A 41-year-old black man, born in the State of Paraíba, Northeastern Brazil, living in Rio de Janeiro, working as an electrician, came to the hospital with a lesion on his lower dorsum. He reported that a similar tumor present for the past 2 years on that same location had been removed 2 months prior to this consultation. No histopathological examination had been performed at that time. There was local pain. On examination, an exophytic, lobulated tumor, brownish in the periphery and lighter in the center, was observed. Presence of telangiectasia was noted in the lower right paravertebral region (fig. 1). Local and distant metastases were dismissed by clinical examination and imaging. Histopathology showed monomorphic fusiform cell neoplasm, in a ‘swirled’ focal arrangement, infiltrative of dermal tissue, compatible with DFSP (fig. 2). Immunohistochemistry showed a positive reaction to CD34 (fig. 3) and CD99 (fig. 4) and negativity to factor XIIIa. The patient was referred to surgical resection and will be accompanied at the ward following the operation.


DFSP is a rare and locally aggressive dermal mesenchymal neoplasm. It consists of a sarcoma of cutaneous origin corresponding to less than 0.1% of all malignancies and to approximately 1% of all soft tissue sarcomas, with an annual incidence of 0.8–4.5 cases per million individuals [2, 3, 4, 5, 6]. Its growth is indolent, with a high recurrence rate due to its strong capacity to infiltrate subcutaneous tissue, fascia and underlying muscle (infiltration in the form of pseudopods) [6, 7].

Asymptomatic multinodular bluish or brownish erythematous plate, developing over years, with its typical ‘protuberant’ aspect, is the most frequently observed clinical aspect [1, 6]. It can also present as an atrophic plaque, resembling morphea, and is often misdiagnosed as such [8, 9]. Frierson and Cooper [10] reported the first case of the rare DFSP myxoid variant in 1983, and Hong et al. [3] showed another case of this clinical form rarely documented in the literature, with prominent myxoid stroma alterations. Tantcheva-Poor et al. [11] described a vascular histological variant of DFSP. The most common DFSP sites are the trunk and extremities, with a benign aspect [3, 5]. It is unusual above the neck and extremely rare in the breast region [5].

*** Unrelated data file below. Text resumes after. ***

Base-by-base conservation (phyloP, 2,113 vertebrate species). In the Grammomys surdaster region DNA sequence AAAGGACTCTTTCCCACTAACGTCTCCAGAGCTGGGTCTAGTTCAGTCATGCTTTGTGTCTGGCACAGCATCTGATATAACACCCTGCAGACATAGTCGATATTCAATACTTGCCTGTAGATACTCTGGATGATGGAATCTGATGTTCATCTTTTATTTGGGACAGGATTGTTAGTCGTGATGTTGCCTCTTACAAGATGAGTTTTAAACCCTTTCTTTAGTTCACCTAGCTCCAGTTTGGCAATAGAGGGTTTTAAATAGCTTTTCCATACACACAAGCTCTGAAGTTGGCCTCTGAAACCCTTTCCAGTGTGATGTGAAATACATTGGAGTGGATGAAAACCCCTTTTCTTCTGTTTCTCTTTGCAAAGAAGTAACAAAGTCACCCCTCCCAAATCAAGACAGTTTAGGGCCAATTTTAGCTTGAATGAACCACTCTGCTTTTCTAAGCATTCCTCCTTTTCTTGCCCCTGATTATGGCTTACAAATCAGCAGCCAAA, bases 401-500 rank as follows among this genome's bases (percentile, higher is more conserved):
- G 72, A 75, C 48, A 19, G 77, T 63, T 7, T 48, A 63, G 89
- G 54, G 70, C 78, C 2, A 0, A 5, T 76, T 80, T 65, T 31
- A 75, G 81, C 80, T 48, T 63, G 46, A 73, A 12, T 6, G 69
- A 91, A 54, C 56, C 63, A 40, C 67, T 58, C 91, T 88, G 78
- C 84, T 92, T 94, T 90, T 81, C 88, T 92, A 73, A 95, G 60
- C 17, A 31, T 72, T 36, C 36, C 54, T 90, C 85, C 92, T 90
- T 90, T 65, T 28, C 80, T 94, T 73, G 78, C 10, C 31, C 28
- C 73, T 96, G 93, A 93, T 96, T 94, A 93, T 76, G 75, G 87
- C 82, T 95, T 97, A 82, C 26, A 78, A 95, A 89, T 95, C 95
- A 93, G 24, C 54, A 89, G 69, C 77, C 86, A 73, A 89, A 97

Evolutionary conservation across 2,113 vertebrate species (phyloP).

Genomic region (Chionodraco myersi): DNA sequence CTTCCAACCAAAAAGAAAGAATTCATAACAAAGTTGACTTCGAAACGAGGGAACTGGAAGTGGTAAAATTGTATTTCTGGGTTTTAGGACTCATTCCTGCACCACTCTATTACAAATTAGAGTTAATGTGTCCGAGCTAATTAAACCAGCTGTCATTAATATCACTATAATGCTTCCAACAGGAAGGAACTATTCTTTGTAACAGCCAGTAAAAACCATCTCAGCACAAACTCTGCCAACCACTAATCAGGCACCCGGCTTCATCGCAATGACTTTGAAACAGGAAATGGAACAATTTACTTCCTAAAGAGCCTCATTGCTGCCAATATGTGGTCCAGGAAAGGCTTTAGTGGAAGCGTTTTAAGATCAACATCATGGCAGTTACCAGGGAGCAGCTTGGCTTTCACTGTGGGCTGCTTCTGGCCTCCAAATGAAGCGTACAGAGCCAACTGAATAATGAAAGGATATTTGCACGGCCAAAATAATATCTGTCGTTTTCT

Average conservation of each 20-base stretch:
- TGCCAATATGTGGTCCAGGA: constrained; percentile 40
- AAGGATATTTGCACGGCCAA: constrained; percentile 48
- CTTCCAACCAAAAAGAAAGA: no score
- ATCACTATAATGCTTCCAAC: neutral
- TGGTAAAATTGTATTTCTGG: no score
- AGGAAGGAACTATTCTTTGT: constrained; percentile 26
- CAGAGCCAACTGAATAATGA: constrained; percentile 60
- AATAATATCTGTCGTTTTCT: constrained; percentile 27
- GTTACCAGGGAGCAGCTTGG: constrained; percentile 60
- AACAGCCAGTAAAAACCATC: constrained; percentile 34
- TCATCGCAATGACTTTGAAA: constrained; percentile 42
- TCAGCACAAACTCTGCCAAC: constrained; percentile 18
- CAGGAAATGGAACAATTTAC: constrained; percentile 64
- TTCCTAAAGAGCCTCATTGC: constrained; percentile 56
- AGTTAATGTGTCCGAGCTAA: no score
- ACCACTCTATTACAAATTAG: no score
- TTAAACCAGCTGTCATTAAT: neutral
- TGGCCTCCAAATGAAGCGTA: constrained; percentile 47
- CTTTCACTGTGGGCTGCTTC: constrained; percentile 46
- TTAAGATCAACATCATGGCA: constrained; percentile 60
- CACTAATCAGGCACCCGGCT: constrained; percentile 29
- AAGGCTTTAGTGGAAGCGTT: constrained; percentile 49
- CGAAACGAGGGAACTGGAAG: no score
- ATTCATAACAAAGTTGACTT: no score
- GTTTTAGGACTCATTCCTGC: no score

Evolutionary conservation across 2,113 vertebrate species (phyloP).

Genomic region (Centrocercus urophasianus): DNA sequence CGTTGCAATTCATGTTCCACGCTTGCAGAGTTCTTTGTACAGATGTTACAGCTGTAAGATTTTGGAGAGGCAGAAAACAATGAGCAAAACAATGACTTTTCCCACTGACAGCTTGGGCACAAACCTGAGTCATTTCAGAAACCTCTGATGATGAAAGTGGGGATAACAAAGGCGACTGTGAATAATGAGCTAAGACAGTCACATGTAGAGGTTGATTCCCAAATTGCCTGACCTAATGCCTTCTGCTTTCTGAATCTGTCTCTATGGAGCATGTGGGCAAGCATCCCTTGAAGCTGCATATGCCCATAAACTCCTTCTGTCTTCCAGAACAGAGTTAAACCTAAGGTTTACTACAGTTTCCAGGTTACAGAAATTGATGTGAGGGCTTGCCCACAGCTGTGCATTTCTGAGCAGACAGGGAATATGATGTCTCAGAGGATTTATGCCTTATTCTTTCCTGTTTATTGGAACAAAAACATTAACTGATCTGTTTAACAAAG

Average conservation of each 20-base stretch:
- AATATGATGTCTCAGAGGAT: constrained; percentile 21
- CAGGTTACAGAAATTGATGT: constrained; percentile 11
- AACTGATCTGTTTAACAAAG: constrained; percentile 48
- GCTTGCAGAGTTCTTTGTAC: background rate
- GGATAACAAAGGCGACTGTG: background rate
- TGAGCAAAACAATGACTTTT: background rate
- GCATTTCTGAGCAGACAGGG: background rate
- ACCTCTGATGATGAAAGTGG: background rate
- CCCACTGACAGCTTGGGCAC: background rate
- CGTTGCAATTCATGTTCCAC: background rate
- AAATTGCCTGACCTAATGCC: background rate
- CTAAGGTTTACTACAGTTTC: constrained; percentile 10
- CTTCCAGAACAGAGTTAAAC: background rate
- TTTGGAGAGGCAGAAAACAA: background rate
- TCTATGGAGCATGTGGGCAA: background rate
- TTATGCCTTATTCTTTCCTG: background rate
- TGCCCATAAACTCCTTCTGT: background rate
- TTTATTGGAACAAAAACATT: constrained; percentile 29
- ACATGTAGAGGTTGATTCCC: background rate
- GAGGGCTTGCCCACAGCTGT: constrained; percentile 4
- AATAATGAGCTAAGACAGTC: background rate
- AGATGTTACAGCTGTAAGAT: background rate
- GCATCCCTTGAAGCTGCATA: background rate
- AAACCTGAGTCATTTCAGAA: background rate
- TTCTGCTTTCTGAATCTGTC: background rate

The proportion of involvement between men and women is 1:1; however, Asquo et al. [12] reported a slight predominance in the male gender. DFSP mainly occurs between the second and fifth decade of life [5]. There are reports of lesions in areas that suffered previous trauma or in patients who underwent several previous surgeries [13]. Our patient had no history of trauma or surgery, but only a similar lesion in the same area, excised 2 months before presentation.

In general, the tumor is located in the dermis, but it can sometimes present infiltrative growth in the subcutaneous fatty tissue, forming a pastry pattern (60% of cases; neoplastic cell bands parallel to the epidermis) or a honeycomb pattern (delimitation of adipocyte islets between the tumoral tissue) [3, 6]. Its low potential for metastasis is typical, with less than 5% probability for regional or distant metastases, with these often being restricted to the lungs and less frequently to the lymph nodes [5, 14, 15]. The differential diagnoses are recurrent dermatofibroma, hypertrophic scars, keloid, skin manifestations of myofibroblastoma, metaplastic carcinoma, fibromatosis or other underlying breast lesion with fusiform cells [5].